My glove journey continues but I’ll keep you updated on the progress and anymore tips I come across as I go. Here is the link to the VeryPink video if you want to knit along: http://youtu.be/L6ODA0nfIIE

 Twisted Angle knitting gloves for beginners.

 

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HELP: Needle & Yarn gauge

A free needle size and yarn guide for hand knitters. Download the guide for freeHave a little guide to your needle size and the type of yarns per needle.

Some fashionknitsters, especially when you start knitting can be a little confused by the tons of different types of yarn, plus the fact that there are loads of different sizing systems for the needles themselves. Who can blame them? I think we all [and still are] went through it. It’s daunting right?

So here is something really simple…… The only things you need to do is

 1. Download the pdf,

 2. Print it at 100% [That’s really important] and

 3. Then share it with others!
So now you’ve got it, here’s how to use it. The reason you have to print the guide at 100% is so that the images of the needles are an accurate size when printed out. So easy peasy, just take your knitting needle and lay it under the images to find it’s size. It will fit perfectly if the size is accurate. Now you are probably thinking ”under?” Yep try putting the needle on top of each image. It’s a bit tricky to see the image underneath, but if you line up your knitting needle underneath the paper, you’ll be able to see if the width of needle is the same as the width of the needle image. Make sense?

Now here’s a tip….. if putting it underneath isn’t precise enough for you, you can use the printed needle images to do something more. With some see-through sticky tape, cover each edge of the A4 piece of paper with the needle ends on the front and back, so basically top and bottom. Put a couple of strips on so that the edges are sturdy. Now with each needle image,  cut the edge of each one so that it makes a little cutout of the ends of each needle that looks like a notch. Be really careful to keep them accurate, but you can put the needle in the notch. You’ll soon know if it’s too big or too small.Needle-gauge3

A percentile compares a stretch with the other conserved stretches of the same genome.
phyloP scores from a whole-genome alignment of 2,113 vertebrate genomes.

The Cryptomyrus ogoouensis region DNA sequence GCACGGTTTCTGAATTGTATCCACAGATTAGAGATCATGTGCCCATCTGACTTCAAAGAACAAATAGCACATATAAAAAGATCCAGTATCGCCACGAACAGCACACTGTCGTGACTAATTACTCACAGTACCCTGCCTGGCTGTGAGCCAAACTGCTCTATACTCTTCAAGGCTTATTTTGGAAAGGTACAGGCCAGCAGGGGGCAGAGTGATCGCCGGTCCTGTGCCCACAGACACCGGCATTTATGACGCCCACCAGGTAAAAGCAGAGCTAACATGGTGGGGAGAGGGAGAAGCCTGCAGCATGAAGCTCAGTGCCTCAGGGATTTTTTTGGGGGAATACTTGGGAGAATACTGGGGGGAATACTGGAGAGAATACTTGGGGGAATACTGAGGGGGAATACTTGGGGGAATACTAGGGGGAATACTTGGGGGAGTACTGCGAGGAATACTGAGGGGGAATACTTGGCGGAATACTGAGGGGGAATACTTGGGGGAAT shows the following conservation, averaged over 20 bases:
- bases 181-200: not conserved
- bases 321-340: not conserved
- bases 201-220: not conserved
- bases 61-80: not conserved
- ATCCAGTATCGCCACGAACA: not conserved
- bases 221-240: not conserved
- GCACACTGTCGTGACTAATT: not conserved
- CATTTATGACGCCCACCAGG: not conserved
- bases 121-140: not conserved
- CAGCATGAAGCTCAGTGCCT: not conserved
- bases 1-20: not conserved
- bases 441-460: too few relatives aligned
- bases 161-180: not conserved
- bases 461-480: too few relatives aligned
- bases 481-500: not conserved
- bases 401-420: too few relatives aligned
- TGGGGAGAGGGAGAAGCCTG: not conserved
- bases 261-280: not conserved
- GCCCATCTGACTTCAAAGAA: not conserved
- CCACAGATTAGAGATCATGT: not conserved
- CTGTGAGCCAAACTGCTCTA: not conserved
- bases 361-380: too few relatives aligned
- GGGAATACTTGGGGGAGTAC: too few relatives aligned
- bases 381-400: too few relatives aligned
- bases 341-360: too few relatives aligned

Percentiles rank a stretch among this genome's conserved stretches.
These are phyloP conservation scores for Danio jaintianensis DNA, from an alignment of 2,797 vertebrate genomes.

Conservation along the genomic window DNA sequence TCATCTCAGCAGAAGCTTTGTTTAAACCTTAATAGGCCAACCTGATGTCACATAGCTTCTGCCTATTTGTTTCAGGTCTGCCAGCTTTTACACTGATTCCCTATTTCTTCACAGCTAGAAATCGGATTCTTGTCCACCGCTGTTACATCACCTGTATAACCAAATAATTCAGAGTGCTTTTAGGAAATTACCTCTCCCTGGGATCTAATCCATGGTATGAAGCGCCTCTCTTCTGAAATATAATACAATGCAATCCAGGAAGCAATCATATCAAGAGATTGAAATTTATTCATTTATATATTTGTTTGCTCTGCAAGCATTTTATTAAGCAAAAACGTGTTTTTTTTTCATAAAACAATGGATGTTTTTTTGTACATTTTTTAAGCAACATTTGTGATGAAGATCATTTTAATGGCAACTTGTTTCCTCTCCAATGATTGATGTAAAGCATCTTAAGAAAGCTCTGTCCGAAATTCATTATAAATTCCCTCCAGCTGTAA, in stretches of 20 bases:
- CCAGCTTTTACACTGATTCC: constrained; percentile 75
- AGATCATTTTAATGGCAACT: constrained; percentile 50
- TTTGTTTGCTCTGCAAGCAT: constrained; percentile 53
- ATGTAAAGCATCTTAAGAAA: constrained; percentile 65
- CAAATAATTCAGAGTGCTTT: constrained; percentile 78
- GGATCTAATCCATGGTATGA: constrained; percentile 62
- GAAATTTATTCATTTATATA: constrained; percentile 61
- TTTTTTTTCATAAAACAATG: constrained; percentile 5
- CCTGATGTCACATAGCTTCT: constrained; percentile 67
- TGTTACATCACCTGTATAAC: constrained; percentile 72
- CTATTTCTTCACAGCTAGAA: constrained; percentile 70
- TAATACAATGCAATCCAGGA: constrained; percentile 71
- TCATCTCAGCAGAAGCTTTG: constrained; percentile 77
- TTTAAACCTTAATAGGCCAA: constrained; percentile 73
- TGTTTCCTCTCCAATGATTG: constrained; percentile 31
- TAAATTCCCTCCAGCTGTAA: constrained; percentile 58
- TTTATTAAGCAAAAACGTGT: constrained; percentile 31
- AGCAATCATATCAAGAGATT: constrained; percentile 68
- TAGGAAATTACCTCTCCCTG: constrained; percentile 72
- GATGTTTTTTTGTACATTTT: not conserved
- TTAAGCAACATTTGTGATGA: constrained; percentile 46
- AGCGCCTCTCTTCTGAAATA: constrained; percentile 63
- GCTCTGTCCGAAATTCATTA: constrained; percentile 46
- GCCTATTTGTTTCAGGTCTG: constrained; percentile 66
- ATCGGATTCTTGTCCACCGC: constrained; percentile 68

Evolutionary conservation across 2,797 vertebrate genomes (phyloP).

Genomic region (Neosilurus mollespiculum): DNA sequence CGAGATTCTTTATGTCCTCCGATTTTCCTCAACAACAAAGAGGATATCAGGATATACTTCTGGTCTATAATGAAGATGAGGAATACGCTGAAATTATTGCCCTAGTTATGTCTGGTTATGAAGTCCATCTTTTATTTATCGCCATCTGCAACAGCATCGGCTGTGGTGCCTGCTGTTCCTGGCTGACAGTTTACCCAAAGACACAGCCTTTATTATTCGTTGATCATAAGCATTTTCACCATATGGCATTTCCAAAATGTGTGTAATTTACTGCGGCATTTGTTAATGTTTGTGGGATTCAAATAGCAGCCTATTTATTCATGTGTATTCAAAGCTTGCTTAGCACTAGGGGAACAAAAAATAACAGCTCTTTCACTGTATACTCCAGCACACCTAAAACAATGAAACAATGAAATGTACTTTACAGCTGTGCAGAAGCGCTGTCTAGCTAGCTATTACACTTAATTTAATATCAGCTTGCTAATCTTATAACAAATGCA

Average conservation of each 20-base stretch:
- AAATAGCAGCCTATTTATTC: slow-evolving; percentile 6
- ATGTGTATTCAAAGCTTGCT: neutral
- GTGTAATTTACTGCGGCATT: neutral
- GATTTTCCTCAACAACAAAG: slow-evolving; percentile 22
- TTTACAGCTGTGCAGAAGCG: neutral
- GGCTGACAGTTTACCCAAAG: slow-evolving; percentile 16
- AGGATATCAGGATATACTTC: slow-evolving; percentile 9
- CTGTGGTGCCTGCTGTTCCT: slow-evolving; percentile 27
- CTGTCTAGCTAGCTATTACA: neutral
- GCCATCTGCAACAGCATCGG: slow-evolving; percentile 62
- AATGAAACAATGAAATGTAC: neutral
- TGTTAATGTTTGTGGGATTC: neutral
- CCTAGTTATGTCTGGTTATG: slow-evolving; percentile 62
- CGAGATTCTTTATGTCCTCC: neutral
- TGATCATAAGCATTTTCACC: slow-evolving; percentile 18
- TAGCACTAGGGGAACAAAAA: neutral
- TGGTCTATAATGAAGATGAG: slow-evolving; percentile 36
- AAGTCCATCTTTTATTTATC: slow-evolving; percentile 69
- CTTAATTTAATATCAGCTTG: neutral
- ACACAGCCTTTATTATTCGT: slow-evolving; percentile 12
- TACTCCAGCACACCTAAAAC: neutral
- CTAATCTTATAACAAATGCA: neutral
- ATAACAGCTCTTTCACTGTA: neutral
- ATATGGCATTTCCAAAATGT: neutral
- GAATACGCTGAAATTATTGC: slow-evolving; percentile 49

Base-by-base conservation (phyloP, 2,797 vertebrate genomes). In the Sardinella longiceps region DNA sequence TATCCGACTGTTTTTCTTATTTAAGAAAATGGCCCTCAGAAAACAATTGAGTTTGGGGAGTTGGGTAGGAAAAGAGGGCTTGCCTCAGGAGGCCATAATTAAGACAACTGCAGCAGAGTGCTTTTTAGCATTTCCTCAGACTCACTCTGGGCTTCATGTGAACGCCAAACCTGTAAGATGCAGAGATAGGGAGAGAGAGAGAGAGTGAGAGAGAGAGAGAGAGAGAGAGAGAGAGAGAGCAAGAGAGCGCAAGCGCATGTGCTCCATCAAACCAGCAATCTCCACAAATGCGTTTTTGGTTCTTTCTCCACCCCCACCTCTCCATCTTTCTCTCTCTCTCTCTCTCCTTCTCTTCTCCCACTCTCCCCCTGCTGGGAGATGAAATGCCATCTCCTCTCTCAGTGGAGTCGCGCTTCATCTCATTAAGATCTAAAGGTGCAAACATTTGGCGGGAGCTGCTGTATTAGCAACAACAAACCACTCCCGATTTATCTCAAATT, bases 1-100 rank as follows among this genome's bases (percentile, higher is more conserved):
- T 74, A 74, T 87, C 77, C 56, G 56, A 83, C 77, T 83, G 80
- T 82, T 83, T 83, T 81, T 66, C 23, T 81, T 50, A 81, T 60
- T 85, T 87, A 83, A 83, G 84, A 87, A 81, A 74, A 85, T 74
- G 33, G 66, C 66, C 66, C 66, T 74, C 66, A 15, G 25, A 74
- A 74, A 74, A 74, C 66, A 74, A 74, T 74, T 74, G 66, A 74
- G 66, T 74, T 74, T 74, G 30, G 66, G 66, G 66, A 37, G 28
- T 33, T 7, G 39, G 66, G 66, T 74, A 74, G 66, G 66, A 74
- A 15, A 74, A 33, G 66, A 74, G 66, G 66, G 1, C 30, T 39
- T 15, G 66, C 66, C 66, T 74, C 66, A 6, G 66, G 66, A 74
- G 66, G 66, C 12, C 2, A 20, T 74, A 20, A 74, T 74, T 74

If you would like a little pocket, A5 sized, printed card version of one of these gauges, you can purchase them from our shop. Just click here to buy

Download PDF HERE: needle guage

 

SHARE THE KNITTY LOVE: These guides are all free and here to help you. Share the love. Click the buttons below to tell someone about it or leave me a comment below to tell me what you think. I’d love to hear your thoughts.

 

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HELP: Calculate your yarn

Ever wanted to know how to calculate the amount of yarn you need for your knitting project or designA while ago, I was asked if  I could calculate some yarn for someone and after I did, I came up with an idea. What if I asked knitters if there was something knit related that was a bit of a mystery. Something people wanted a guide to or if I could help with a knitting problem…..

One of the most popular responses was the question “How do I calculate yarn?” So I thought it would be a good idea to make it into a guide, a free guide.

There are so many knitters who need to adapt patterns, sizing for example or those who design patterns and the problem was that all of the other ones on the web seemed really complicated.  So I’ve put together a really simple step by step guide that takes you through the entire process. The tension swatch, the design of the pattern and even a couple of methods of calculation that gives you a basic estimate right through to a detailed part for those who want precise measurements.

Now I can’t pretend that the process is a really quick one, you so have to knit a swatch and look through your pattern if it’s an existing one, but it is simple.